Category Archives: Law

Law students: Win a work experience placement and up to £5,000

Future Legal Mind award offers law students a head start in their studies and future careers and a chance to win £5,000.

If you’re currently studying law at University of Cumbria then it’s worth looking into the Future Legal Mind award scheme, which is open for entries until January 18th.

The award asks current law students to submit an essay on the subject: Is the commoditisation of legal services inevitable and is a commercial approach more likely to compromise or enhance the quality of advice and service to consumers?

The Future Legal Mind award is open to university students in the UK who are currently pursuing an undergraduate law degree or law conversion course.

First prize is £5,000 towards your studies, along with a two week work placement at national law firm Simpson Millar. Nine shortlisted entries will receive £250 each.

2015 Future Legal Mind winner Amy Loughery, an undergraduate student at the University of York, said: “I’ve managed to acquire two part-time jobs through winning Future Legal Mind.

“It’s opened loads of doors for me and I’ve put the £5,000 aside to help fund my post-graduate study. It’s given me security.”

To get started, register your interest on the simple form here:

https://www.national-accident-helpline.co.uk/future-legal-mind

Good luck!

 

Below is the picture of last years winners!

Future Legal Mind awards lunch,  London, Lincolns Inn,  30/03/2015 Picture by Terry Harris.

Future Legal Mind awards lunch,
London, Lincolns Inn,
30/03/2015
Picture by Terry Harris.

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Study law for a versatile degree

A blog article by New York University global professor Professor Gary Slapper

What have Barack Obama, Derren Brown, Gandhi, Jerry Springer, John Cleese, Gerard Butler, Nelson Mandela, Henri Matisse, Margaret Thatcher, Franz Kafka, Sandy Toksvig, and Gaby Logan got in common? Not much – other than that they all studied law.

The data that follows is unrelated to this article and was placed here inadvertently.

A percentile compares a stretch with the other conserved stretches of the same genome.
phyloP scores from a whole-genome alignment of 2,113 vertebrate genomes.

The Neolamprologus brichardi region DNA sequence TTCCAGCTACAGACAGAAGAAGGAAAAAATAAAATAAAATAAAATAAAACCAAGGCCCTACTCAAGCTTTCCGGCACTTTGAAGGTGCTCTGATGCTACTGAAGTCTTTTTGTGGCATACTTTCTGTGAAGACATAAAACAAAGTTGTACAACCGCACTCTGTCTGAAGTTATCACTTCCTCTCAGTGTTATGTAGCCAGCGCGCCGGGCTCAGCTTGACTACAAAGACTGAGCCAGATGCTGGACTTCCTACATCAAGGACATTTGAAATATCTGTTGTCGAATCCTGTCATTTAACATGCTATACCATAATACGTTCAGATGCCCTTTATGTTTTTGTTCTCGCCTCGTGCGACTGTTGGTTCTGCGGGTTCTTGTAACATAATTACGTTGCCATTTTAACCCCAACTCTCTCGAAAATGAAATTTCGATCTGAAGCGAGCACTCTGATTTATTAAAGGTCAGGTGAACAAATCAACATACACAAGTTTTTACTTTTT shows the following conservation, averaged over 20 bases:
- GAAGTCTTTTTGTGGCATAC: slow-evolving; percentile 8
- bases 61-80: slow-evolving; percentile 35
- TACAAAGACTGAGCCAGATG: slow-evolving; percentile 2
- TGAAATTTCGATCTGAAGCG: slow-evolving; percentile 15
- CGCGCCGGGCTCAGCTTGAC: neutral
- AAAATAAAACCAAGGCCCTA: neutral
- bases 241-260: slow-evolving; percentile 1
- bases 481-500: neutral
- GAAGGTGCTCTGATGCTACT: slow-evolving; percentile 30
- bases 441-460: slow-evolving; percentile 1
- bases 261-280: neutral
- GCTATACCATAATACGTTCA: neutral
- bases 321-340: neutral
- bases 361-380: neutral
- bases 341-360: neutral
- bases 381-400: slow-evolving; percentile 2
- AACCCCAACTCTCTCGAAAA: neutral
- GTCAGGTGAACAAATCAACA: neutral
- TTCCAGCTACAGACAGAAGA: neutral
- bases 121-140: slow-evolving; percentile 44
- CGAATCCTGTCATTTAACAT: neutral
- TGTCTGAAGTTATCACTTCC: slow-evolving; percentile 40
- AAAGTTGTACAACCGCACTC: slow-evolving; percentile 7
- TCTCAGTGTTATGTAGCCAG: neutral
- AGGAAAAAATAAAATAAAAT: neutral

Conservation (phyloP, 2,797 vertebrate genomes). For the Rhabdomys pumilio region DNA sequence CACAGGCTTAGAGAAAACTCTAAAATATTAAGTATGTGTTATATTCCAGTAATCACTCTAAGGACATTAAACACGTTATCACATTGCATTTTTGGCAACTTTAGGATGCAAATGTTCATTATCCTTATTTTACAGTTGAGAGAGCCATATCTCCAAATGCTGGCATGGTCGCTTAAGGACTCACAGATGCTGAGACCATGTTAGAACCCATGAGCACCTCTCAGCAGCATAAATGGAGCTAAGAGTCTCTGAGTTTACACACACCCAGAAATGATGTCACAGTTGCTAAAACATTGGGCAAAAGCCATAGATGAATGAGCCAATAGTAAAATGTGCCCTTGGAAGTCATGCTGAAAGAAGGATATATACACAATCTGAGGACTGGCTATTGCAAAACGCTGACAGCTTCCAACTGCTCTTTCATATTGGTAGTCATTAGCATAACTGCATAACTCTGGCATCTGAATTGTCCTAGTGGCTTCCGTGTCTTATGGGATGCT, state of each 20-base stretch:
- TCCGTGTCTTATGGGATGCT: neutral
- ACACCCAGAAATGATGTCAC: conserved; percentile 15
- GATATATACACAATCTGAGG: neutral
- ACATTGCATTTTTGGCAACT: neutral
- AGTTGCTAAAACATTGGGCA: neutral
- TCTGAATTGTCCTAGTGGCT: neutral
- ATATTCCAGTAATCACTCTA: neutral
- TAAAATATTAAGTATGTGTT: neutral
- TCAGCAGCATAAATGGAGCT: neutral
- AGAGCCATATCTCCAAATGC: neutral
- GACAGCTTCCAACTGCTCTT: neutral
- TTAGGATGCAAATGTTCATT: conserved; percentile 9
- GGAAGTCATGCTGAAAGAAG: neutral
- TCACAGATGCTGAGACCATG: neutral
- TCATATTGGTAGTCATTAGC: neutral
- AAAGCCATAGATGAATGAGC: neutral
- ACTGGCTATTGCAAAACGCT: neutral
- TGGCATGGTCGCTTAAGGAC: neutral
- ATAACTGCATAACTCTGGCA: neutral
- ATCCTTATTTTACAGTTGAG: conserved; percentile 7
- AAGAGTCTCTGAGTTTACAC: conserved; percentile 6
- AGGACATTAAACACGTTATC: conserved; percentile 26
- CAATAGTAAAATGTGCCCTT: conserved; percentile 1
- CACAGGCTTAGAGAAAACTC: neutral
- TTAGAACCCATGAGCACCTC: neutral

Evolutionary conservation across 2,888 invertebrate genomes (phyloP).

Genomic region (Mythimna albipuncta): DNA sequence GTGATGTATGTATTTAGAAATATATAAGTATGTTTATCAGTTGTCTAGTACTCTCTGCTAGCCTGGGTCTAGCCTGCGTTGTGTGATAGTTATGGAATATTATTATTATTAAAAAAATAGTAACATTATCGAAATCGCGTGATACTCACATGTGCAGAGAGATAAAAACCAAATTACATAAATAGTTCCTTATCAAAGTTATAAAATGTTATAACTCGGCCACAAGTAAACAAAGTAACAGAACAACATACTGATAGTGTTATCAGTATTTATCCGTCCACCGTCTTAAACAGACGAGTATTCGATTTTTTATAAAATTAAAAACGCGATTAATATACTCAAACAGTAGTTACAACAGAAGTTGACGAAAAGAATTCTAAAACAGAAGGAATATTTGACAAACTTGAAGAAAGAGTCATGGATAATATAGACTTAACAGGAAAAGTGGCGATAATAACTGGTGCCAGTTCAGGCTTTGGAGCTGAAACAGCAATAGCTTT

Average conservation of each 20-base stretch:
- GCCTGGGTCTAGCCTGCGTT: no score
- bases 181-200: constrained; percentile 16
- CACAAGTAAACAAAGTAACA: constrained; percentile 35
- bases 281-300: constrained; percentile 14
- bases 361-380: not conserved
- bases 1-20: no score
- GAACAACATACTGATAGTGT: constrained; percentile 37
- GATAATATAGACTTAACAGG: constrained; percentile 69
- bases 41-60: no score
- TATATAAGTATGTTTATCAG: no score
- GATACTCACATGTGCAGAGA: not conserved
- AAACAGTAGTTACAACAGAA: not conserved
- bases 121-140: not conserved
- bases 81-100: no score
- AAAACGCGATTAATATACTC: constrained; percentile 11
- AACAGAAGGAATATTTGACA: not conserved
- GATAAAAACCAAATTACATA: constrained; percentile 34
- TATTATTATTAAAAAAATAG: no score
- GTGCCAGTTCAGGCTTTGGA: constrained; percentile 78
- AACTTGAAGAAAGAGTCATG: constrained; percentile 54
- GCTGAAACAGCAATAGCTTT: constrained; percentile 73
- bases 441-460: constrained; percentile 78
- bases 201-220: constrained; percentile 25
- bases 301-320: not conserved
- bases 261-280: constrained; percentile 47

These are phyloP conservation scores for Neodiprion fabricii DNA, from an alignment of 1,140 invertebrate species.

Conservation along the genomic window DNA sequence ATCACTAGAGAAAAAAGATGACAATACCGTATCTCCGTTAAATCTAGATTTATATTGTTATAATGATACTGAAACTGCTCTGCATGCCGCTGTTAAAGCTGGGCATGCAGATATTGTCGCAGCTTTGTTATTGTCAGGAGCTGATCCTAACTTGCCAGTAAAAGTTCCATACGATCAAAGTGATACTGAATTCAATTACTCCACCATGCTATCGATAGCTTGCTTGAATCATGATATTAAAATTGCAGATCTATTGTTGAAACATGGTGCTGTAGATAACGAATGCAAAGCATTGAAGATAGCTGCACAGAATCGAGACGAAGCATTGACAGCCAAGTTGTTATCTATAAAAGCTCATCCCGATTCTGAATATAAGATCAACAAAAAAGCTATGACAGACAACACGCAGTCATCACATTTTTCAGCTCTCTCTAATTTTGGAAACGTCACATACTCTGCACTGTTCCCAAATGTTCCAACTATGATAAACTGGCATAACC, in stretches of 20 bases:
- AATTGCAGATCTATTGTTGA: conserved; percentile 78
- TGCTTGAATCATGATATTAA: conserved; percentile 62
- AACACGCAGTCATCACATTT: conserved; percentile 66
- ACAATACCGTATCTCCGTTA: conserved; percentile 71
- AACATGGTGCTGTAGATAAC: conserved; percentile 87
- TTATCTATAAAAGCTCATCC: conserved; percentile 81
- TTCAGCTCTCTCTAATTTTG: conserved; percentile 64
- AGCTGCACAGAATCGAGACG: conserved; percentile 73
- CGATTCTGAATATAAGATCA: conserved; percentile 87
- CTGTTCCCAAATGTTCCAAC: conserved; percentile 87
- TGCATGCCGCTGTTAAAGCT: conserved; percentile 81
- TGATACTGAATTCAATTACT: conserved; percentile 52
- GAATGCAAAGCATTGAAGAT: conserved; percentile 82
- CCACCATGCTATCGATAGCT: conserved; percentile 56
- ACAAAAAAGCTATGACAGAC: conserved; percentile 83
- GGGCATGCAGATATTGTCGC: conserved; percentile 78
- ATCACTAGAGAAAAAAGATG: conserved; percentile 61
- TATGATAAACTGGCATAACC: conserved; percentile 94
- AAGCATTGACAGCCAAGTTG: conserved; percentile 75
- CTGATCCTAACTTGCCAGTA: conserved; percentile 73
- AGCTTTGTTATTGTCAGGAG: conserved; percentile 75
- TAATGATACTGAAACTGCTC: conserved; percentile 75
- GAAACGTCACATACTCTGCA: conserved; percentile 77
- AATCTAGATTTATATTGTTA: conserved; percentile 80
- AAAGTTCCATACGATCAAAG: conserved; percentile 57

A law degree is the most versatile of qualifications. It can prepare you for a career in law, and so much more. There is really just one career for a graduate of dental surgery but for law graduates there are multifarious paths to success.

A good legal mind can benefit the world in a rainbow variety of ways. Many law graduates proceed to become solicitors or barristers but, equally, many others use the qualification to become successful in commercial life, the media, the civil service, corporations, local government, teaching, campaign organisations, and politics – over 80 MPs, for example, have law degrees.

Law is something that affects everyone, all the time. The law is everyone’s law. Law permeates into every cell of social life. It governs everything from the embryo to exhumation. It governs the air we breathe, the food and drink that we consume, our travel, sexuality, family relationships, our property, technology, sport, science, employment, business, education, health, everything from neighbour disputes to war